Apparently without any useful purpose, this large construction or sculpture in one of Seville’s public squares is bound to make people curious and not easily forgotten. Usually, this sort of constructions are experimented for some international exhibitions, such was the case with the Eiffel Tower in Paris or the local buildings in Plaza de Espana. The monument is made out of wood, covered in synthetic material (polyurethane), all glued on a concrete and steel structure. Despite this concrete structure bellow, Metropol Parasol is still considered the largest wooden structure in the world.

The construction is not as useless as it may look, hosting a museum in the underground, and terraces on top. In the museum bellow there are artifacts excavated right on spot, during another engineering project, dating from Roman and Moorish times. The size of the building is impressive, of 150 m long, 70 m wide and 26 m high, covering the entire public square named Plaza de la Encarncacion. A market, that used to be here long before, also functions, redesigned, after 2009, when this project was ready.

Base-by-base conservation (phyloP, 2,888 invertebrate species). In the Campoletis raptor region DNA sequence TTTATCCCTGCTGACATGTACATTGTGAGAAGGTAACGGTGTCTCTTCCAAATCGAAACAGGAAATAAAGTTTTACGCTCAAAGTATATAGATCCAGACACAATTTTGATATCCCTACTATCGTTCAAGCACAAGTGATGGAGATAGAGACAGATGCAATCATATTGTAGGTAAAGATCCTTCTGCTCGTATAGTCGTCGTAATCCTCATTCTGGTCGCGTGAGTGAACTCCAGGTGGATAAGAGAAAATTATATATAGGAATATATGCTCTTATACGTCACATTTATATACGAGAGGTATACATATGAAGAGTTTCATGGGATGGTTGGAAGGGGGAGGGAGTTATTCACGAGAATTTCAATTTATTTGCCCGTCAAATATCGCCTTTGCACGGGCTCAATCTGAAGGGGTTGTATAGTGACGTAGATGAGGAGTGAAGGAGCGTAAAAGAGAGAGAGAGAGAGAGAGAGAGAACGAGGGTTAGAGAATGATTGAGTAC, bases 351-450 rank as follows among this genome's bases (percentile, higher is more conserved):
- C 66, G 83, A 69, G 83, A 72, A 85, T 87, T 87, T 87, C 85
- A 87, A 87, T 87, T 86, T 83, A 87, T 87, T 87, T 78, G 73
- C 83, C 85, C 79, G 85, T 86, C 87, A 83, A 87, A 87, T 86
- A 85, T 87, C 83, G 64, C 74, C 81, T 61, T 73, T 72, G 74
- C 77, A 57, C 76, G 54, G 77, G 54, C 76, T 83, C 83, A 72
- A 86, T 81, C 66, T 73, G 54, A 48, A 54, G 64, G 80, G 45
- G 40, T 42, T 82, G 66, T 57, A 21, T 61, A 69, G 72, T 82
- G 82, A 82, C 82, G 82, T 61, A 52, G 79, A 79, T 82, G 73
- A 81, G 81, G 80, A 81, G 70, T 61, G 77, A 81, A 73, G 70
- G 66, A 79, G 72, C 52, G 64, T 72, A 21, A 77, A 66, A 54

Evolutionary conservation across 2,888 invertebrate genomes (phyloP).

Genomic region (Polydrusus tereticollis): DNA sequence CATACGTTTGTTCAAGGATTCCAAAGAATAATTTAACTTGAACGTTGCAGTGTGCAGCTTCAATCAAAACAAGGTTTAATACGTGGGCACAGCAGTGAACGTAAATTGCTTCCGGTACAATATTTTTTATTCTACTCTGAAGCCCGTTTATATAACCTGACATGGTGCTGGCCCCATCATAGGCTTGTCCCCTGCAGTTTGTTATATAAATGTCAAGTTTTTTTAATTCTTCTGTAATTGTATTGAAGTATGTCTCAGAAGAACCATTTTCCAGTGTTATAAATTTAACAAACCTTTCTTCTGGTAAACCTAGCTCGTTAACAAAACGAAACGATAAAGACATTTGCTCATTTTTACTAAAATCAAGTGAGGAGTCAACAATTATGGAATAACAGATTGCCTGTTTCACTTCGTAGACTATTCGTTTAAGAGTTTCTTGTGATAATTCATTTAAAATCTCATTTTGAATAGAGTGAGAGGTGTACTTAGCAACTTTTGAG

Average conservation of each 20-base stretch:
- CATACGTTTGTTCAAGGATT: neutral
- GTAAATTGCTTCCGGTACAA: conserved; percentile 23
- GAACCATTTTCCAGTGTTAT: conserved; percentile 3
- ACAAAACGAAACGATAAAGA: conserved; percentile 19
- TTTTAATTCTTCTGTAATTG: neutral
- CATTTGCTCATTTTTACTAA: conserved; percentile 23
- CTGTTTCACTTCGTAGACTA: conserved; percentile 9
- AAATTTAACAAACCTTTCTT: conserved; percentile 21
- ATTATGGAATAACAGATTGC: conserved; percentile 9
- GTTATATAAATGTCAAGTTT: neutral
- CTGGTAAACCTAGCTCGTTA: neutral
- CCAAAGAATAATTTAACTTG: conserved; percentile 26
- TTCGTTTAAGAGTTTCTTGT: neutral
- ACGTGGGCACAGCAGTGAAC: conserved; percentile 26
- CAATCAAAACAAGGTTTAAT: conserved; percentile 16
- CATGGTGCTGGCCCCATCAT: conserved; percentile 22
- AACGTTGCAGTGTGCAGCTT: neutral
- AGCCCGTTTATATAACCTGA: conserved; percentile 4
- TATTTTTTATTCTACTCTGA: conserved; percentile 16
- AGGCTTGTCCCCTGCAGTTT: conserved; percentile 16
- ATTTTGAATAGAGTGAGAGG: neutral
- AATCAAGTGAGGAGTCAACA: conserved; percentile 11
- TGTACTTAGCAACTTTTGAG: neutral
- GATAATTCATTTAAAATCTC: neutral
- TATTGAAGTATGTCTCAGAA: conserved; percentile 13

The designer is German Jurgen Mayer Hermann, who was inspired by the arches and vaults of Seville’s Cathedral, the greatest Gothic cathedral in the world. The architect claimed he wanted to create “a cathedral without walls”, and he succeeded in creating a very inviting public place, with multiple functions, used for small concerts, marketplace or panorama site. The result is spectacular, with round pillars supporting futuristic intersecting lines that make up an original sunroof.
The final cost was almost 100 million euros, much over the initial projections, which caused a public scandal.
To have a better understanding of this construction, you can also have a look at these aerial views of Metropol Parasol.

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